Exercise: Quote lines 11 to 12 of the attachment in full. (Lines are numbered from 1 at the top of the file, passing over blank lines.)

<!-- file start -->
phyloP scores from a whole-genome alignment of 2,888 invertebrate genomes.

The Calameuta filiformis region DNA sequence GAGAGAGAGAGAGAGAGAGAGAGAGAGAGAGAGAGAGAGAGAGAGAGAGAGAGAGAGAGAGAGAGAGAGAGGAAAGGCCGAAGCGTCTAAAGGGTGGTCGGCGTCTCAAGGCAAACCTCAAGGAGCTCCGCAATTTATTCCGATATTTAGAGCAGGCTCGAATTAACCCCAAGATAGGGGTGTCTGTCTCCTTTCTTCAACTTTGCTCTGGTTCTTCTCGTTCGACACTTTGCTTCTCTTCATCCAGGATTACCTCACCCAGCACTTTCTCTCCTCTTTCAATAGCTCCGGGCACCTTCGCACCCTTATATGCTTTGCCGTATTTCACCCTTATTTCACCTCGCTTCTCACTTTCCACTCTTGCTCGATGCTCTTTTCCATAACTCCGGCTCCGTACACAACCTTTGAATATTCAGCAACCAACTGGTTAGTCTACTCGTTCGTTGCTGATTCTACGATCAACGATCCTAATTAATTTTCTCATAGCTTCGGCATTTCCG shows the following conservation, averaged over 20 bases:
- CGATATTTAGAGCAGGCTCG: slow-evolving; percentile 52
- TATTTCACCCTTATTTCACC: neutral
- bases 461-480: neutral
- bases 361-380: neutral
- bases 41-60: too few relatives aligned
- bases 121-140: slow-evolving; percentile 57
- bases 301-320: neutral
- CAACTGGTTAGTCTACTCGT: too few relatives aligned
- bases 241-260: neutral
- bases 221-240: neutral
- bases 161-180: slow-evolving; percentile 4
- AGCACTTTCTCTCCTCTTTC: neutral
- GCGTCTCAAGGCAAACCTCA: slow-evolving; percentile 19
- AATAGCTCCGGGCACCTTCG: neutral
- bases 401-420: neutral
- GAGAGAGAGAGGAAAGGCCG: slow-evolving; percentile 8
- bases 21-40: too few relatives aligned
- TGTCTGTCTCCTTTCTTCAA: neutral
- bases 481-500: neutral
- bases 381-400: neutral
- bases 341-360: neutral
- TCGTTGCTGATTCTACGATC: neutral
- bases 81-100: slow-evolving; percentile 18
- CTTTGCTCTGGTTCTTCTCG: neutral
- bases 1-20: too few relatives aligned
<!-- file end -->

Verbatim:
- bases 241-260: neutral
- bases 221-240: neutral